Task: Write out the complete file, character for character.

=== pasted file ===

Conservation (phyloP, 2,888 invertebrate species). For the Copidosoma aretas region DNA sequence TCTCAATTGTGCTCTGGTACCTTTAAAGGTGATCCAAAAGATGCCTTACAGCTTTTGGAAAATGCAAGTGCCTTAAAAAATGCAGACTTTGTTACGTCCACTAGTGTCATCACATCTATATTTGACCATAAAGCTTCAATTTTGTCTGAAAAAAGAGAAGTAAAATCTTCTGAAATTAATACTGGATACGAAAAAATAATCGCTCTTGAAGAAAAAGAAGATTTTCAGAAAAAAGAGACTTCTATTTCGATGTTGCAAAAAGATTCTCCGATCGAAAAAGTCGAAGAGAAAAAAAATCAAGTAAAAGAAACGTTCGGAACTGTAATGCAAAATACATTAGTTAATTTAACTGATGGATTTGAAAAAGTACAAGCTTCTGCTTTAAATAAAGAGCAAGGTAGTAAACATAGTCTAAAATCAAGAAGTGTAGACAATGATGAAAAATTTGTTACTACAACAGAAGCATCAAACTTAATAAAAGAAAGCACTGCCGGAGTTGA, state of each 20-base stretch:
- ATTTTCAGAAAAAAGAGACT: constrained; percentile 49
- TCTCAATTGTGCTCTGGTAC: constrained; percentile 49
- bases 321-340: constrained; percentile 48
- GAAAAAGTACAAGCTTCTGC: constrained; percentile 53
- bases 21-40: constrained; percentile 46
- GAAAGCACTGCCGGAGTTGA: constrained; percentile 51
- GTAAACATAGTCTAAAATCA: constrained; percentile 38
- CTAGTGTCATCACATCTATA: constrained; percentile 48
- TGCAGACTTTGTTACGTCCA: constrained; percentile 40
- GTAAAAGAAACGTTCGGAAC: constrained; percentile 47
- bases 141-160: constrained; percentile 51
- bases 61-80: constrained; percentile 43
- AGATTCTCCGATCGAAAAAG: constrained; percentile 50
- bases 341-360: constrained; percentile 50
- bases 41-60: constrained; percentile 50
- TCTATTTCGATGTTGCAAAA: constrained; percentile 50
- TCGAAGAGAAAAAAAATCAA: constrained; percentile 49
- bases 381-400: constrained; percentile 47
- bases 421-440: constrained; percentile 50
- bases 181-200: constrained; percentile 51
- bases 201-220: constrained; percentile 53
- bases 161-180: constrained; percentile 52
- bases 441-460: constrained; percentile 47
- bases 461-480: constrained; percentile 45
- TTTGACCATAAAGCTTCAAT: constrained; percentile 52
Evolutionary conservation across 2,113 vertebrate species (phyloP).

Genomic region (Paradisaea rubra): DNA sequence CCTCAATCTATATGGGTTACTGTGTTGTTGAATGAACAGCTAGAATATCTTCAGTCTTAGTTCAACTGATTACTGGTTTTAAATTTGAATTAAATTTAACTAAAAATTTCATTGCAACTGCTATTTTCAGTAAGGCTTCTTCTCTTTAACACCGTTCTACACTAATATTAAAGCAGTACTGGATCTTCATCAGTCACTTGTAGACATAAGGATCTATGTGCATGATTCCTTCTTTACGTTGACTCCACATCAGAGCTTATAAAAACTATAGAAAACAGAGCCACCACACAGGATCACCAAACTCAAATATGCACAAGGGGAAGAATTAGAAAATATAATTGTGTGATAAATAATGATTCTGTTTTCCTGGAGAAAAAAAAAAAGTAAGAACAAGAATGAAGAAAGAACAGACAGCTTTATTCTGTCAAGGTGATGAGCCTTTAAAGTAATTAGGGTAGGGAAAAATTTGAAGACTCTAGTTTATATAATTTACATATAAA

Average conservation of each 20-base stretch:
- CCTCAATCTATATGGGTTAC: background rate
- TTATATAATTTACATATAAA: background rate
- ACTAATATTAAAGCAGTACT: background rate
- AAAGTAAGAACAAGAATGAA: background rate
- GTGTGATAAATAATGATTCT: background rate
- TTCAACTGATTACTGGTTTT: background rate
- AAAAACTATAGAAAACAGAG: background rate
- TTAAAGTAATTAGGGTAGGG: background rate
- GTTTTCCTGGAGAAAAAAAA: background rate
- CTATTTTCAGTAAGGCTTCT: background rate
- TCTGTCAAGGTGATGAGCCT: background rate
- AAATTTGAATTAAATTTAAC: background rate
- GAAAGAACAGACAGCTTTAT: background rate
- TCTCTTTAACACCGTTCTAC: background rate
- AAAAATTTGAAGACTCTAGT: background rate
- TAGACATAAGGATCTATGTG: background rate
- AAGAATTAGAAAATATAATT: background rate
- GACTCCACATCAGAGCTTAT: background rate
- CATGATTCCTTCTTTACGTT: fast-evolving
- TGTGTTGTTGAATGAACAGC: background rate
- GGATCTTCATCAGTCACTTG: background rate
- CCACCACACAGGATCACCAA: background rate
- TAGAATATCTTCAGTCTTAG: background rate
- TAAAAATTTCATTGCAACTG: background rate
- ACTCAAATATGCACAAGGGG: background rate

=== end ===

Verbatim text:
Conservation (phyloP, 2,888 invertebrate species). For the Copidosoma aretas region DNA sequence TCTCAATTGTGCTCTGGTACCTTTAAAGGTGATCCAAAAGATGCCTTACAGCTTTTGGAAAATGCAAGTGCCTTAAAAAATGCAGACTTTGTTACGTCCACTAGTGTCATCACATCTATATTTGACCATAAAGCTTCAATTTTGTCTGAAAAAAGAGAAGTAAAATCTTCTGAAATTAATACTGGATACGAAAAAATAATCGCTCTTGAAGAAAAAGAAGATTTTCAGAAAAAAGAGACTTCTATTTCGATGTTGCAAAAAGATTCTCCGATCGAAAAAGTCGAAGAGAAAAAAAATCAAGTAAAAGAAACGTTCGGAACTGTAATGCAAAATACATTAGTTAATTTAACTGATGGATTTGAAAAAGTACAAGCTTCTGCTTTAAATAAAGAGCAAGGTAGTAAACATAGTCTAAAATCAAGAAGTGTAGACAATGATGAAAAATTTGTTACTACAACAGAAGCATCAAACTTAATAAAAGAAAGCACTGCCGGAGTTGA, state of each 20-base stretch:
- ATTTTCAGAAAAAAGAGACT: constrained; percentile 49
- TCTCAATTGTGCTCTGGTAC: constrained; percentile 49
- bases 321-340: constrained; percentile 48
- GAAAAAGTACAAGCTTCTGC: constrained; percentile 53
- bases 21-40: constrained; percentile 46
- GAAAGCACTGCCGGAGTTGA: constrained; percentile 51
- GTAAACATAGTCTAAAATCA: constrained; percentile 38
- CTAGTGTCATCACATCTATA: constrained; percentile 48
- TGCAGACTTTGTTACGTCCA: constrained; percentile 40
- GTAAAAGAAACGTTCGGAAC: constrained; percentile 47
- bases 141-160: constrained; percentile 51
- bases 61-80: constrained; percentile 43
- AGATTCTCCGATCGAAAAAG: constrained; percentile 50
- bases 341-360: constrained; percentile 50
- bases 41-60: constrained; percentile 50
- TCTATTTCGATGTTGCAAAA: constrained; percentile 50
- TCGAAGAGAAAAAAAATCAA: constrained; percentile 49
- bases 381-400: constrained; percentile 47
- bases 421-440: constrained; percentile 50
- bases 181-200: constrained; percentile 51
- bases 201-220: constrained; percentile 53
- bases 161-180: constrained; percentile 52
- bases 441-460: constrained; percentile 47
- bases 461-480: constrained; percentile 45
- TTTGACCATAAAGCTTCAAT: constrained; percentile 52
Evolutionary conservation across 2,113 vertebrate species (phyloP).

Genomic region (Paradisaea rubra): DNA sequence CCTCAATCTATATGGGTTACTGTGTTGTTGAATGAACAGCTAGAATATCTTCAGTCTTAGTTCAACTGATTACTGGTTTTAAATTTGAATTAAATTTAACTAAAAATTTCATTGCAACTGCTATTTTCAGTAAGGCTTCTTCTCTTTAACACCGTTCTACACTAATATTAAAGCAGTACTGGATCTTCATCAGTCACTTGTAGACATAAGGATCTATGTGCATGATTCCTTCTTTACGTTGACTCCACATCAGAGCTTATAAAAACTATAGAAAACAGAGCCACCACACAGGATCACCAAACTCAAATATGCACAAGGGGAAGAATTAGAAAATATAATTGTGTGATAAATAATGATTCTGTTTTCCTGGAGAAAAAAAAAAAGTAAGAACAAGAATGAAGAAAGAACAGACAGCTTTATTCTGTCAAGGTGATGAGCCTTTAAAGTAATTAGGGTAGGGAAAAATTTGAAGACTCTAGTTTATATAATTTACATATAAA

Average conservation of each 20-base stretch:
- CCTCAATCTATATGGGTTAC: background rate
- TTATATAATTTACATATAAA: background rate
- ACTAATATTAAAGCAGTACT: background rate
- AAAGTAAGAACAAGAATGAA: background rate
- GTGTGATAAATAATGATTCT: background rate
- TTCAACTGATTACTGGTTTT: background rate
- AAAAACTATAGAAAACAGAG: background rate
- TTAAAGTAATTAGGGTAGGG: background rate
- GTTTTCCTGGAGAAAAAAAA: background rate
- CTATTTTCAGTAAGGCTTCT: background rate
- TCTGTCAAGGTGATGAGCCT: background rate
- AAATTTGAATTAAATTTAAC: background rate
- GAAAGAACAGACAGCTTTAT: background rate
- TCTCTTTAACACCGTTCTAC: background rate
- AAAAATTTGAAGACTCTAGT: background rate
- TAGACATAAGGATCTATGTG: background rate
- AAGAATTAGAAAATATAATT: background rate
- GACTCCACATCAGAGCTTAT: background rate
- CATGATTCCTTCTTTACGTT: fast-evolving
- TGTGTTGTTGAATGAACAGC: background rate
- GGATCTTCATCAGTCACTTG: background rate
- CCACCACACAGGATCACCAA: background rate
- TAGAATATCTTCAGTCTTAG: background rate
- TAAAAATTTCATTGCAACTG: background rate
- ACTCAAATATGCACAAGGGG: background rate